Introduction to Apache Kafka Security 🔒

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In this blog, I will try my best to explain Kafka Security in terms everyone can understand. We will go over SSL, SASL and ACL.

References :

Apache Kafka and the need for security

Apache Kafka is an internal middle layer enabling your back-end systems to share real-time data feeds with each other through Kafka topics. With a standard Kafka setup, any user or application can write any messages to any topic, as well as read data from any topics. As your company moves towards a shared tenancy model where multiple teams and applications use the same Kafka Cluster, or your Kafka Cluster starts on boarding some critical and confidential information, you need to implement security.

Problems Security is solving

Kafka Security has three components:

  • Encryption of data in-flight using SSL / TLS: This is a very common pattern everyone has used when going on the web. That’s the “S” of HTTPS (that beautiful green lock you see everywhere on the web).
  • Authentication using SSL or SASL: This allows your producers and your consumers to authenticate to your Kafka cluster, which verifies their identity. It’s also a secure way to enable your clients to endorse an identity. Why would you want that? Well, for authorization!
  • Authorization using ACLs: After Authentication we can access resources.

Encryption (SSL)

Encryption solves the problem of the man in the middle (MITM) attack. If your data is PLAINTEXT (by default in Kafka), any of these routers could read the content of the data you’re sending:

SSL encryption for dummies

All these concepts are carefully taught and practiced in my Udemy Course on Kafka Security, but in this blog we’ll get a good introduction to how security work.

Authentication (SSL & SASL)

Authentication for Dummies

There are two ways to authenticate your Kafka clients to your brokers: SSL and SASL. Let’s go over both

SSL Authentication

SSL Auth is basically leveraging a capability from SSL called two ways authentication. The idea is to also issue certificates to your clients, signed by a certificate authority, which will allow your Kafka brokers to verify the identity of the clients.

This is the most common setup I’ve seen when you are leveraging a managed Kafka clusters from a provider such as Heroku, Confluent Cloud or CloudKarafka.

SASL Authentication

SASL stands for Simple Authorization Service Layer and trust me, the name is deceptive, things are not simple. It’s very popular with Big Data systems and most likely your Hadoop setup already leverages that.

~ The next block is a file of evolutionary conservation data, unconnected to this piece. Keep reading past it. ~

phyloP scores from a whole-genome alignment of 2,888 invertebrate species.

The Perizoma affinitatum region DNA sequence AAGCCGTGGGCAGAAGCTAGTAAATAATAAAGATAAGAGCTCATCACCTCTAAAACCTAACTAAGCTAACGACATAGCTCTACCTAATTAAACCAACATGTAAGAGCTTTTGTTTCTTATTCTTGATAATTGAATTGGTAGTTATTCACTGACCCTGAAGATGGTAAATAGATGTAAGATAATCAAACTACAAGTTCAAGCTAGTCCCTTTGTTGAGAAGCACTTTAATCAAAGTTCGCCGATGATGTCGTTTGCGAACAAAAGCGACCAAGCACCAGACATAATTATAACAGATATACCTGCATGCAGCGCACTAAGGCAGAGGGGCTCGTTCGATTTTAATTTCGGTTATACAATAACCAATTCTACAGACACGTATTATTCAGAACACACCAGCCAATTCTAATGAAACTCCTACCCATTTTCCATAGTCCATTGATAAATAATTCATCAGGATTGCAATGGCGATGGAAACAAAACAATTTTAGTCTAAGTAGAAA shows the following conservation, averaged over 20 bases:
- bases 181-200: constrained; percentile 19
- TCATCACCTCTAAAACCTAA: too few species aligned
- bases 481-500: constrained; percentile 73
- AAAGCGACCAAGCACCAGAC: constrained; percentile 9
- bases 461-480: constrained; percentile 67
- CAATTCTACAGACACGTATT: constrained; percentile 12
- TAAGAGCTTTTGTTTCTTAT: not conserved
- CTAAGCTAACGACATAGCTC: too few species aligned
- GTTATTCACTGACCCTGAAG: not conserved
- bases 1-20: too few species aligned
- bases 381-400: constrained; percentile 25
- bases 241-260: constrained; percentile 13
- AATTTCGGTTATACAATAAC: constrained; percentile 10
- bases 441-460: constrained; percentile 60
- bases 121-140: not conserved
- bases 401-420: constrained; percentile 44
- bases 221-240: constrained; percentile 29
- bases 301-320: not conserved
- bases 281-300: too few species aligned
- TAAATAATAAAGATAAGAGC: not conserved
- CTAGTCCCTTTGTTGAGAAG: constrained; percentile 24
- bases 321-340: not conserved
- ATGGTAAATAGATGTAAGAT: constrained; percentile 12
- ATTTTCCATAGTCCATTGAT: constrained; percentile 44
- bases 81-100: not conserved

• SASL PLAINTEXT: This is a classic username/password combination. These usernames and passwords have to be stored on the Kafka brokers in advance and each change needs to trigger a rolling restart. It’s very annoying and not the recommended kind of security. If you use SASL/PLAINTEXT, make sure to enable SSL encryption so that credentials aren’t sent as PLAINTEXT on the network
  • SASL SCRAM: This is a username/password combination alongside a challenge (salt), which makes it more secure. On top of this, username and password hashes are stored in Zookeeper, which allows you to scale security without rebooting brokers. If you use SASL/SCRAM, make sure to enable SSL encryption so that credentials aren’t sent as PLAINTEXT on the network
  • SASL GSSAPI (Kerberos): This is based on Kerberos ticket mechanism, a very secure way of providing authentication. Microsoft Active Directory is the most common implementation of Kerberos. SASL/GSSAPI is a great choice for big enterprises as it allows the companies to manage security from within their Kerberos Server. Additionally, communications are encrypted to SSL encryption is optional with SASL/GSSAPI. Needless to say, setting up Kafka with Kerberos is the most difficult option, but worth it in the end.

Authorization (ACL)

ACL for Dummies

This is where Authorization comes in, controlled by Access Control Lists (ACL). ACL are what you expect them to be: User A can(‘t) do Operation B on Resource C from Host D. Please note that currently with the packaged SimpleAclAuthorizer coming with Kafka, ACL are not implemented to have Groups rules or Regex-based rules.

ACL are great because they can help you prevent disasters. For example, you may have a topic that needs to be writeable from only a subset of clients or hosts. You want to prevent your average user from writing anything to these topics, hence preventing any data corruption or deserialization errors. ACLs are also great if you have some sensitive data and you need to prove to regulators that only certain applications or users can access that data.

To add ACLs, you can use the kafka-acls command (documentation here). It also even has some facilities and shortcuts to add producers or consumers.

kafka-acl --topic test --producer --authorizer-properties zookeeper.connect=localhost:2181 --add --allow-principal User:alice

The result being:

Adding ACLs for resource `Topic:test`:
User:alice has Allow permission for operations: Describe from hosts: *
User:alice has Allow permission for operations: Write from hosts: *Adding ACLs for resource `Cluster:kafka-cluster`:
User:alice has Allow permission for operations: Create from hosts: *

Please note that using the default provided SimpleAclAuthorizer, your ACL are stored in Zookeeper. Therefore, it is important to secure Zookeeper and make sure only your Kafka brokers are allowed to write to Zookeeper (zookeeper.set.acl=true). Otherwise any user could come in and edit ACLs, hence defeating the point of security.

Finally, you may find the kafka-acls command hard to use in the long run.